My rottweiler did the same thing but luckily we only lived in a two-story house. We had just moved in, and ran down the road to a yard sale. We dropped Sheba off at the nearly-empty house and opened some windows for some air. We spent like 15 minutes at the yard sale and as we drove back by our new house, I looked over and saw Sheba on our roof! I screamed bloody murder and was so worried when we got out of the car she’d get excited and jump. But she just crawled back in the open window, which didn’t have a screen. She never did it again. She was just lonely in the new place and looking for us! Crazy rotties :-)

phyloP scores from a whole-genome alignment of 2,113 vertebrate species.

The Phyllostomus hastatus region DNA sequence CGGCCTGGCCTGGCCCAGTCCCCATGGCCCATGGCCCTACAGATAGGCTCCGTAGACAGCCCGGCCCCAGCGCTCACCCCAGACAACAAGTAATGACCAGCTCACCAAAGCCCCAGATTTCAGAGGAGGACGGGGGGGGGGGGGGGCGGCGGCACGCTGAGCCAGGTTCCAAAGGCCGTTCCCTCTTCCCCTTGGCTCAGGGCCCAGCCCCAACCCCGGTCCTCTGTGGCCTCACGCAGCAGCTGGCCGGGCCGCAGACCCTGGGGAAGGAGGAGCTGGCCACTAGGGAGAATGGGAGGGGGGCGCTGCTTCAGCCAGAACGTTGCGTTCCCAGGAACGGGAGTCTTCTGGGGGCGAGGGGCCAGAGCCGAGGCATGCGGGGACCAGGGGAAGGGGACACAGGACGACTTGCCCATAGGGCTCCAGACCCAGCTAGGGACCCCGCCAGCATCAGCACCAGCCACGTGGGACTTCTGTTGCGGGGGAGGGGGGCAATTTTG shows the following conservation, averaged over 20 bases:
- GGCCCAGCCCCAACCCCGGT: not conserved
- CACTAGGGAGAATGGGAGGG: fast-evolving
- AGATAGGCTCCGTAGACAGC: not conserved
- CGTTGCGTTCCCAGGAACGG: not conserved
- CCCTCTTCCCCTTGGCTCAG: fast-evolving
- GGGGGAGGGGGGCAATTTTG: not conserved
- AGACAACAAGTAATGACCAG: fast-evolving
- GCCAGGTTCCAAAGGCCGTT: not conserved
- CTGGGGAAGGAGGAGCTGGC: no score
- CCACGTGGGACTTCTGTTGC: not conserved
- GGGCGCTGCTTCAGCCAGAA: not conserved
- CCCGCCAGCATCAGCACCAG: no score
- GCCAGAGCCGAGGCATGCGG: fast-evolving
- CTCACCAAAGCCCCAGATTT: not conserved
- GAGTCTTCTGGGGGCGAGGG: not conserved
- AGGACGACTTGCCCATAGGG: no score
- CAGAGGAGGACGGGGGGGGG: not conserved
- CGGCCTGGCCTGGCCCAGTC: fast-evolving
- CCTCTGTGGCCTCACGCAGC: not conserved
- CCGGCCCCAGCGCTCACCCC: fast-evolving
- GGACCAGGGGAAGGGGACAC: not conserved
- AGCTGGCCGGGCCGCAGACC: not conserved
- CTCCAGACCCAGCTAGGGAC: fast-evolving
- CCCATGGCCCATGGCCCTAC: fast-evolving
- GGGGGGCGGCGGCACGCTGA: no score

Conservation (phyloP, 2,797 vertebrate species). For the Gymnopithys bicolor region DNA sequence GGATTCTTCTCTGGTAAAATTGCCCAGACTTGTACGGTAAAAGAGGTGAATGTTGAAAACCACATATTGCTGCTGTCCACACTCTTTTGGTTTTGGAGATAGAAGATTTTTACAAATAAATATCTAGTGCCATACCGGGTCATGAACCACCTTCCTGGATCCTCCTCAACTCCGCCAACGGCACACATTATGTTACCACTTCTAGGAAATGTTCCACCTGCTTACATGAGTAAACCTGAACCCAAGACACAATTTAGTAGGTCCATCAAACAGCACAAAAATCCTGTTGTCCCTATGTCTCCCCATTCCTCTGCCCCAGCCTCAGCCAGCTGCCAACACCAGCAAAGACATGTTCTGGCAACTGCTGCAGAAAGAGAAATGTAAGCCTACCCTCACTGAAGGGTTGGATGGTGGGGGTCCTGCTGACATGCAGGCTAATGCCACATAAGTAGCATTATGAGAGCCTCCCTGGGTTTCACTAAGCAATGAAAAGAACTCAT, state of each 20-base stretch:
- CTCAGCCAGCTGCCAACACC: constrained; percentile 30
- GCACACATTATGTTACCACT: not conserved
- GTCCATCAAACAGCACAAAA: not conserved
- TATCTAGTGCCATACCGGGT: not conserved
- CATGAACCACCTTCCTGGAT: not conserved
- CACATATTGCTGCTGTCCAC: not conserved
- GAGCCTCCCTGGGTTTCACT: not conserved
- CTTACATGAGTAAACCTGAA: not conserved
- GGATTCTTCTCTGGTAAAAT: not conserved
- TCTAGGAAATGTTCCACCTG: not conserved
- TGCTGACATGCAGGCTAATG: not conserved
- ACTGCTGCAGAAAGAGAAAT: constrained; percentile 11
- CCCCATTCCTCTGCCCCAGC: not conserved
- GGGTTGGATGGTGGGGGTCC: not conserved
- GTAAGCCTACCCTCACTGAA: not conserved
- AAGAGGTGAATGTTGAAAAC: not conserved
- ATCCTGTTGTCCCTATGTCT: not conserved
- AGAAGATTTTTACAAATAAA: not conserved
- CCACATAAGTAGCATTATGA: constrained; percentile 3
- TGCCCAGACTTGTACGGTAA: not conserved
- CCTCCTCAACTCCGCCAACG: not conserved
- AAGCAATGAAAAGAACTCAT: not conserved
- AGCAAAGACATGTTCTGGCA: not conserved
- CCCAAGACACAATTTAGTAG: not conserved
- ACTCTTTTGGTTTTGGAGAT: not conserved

8. Mannah says:

    I used toi have three Rotties, and over the years they caused 10,000 in damage but I still love em. I am down to one rottie and a mini foxy x. We had to buy the foxy x because the remaining rotty was getting anxious and depressed, now she has the bestest buddy evar!

  9. Skooby says:

    I thought my old Shepard was bad. He never ate his crate or climbed out windows.

  10. Pickles says:

    I agree with the comment above that a doggie companion can ease seperation anxiety. I have 3 issues (knock wood) but have friends that had a dog similar to this…the husband found the dog on the back deck, limping, when he got home from work. She had been locked in the spare bedroom – opened the window – and lept out through the screen to the deck below in the backyard……

  11. M3 says:

    Agree!!! Rotties are the cutest gentle giants! I adopted a overweight Momma rottie and she’s like a big Teddy bear. I walk her a lot and she’s lost 10 lbs. In 5 months. She LOVES people and animals, and any lovin attention that comes her way (especially belly rubs !!! :)

  12. Leah says: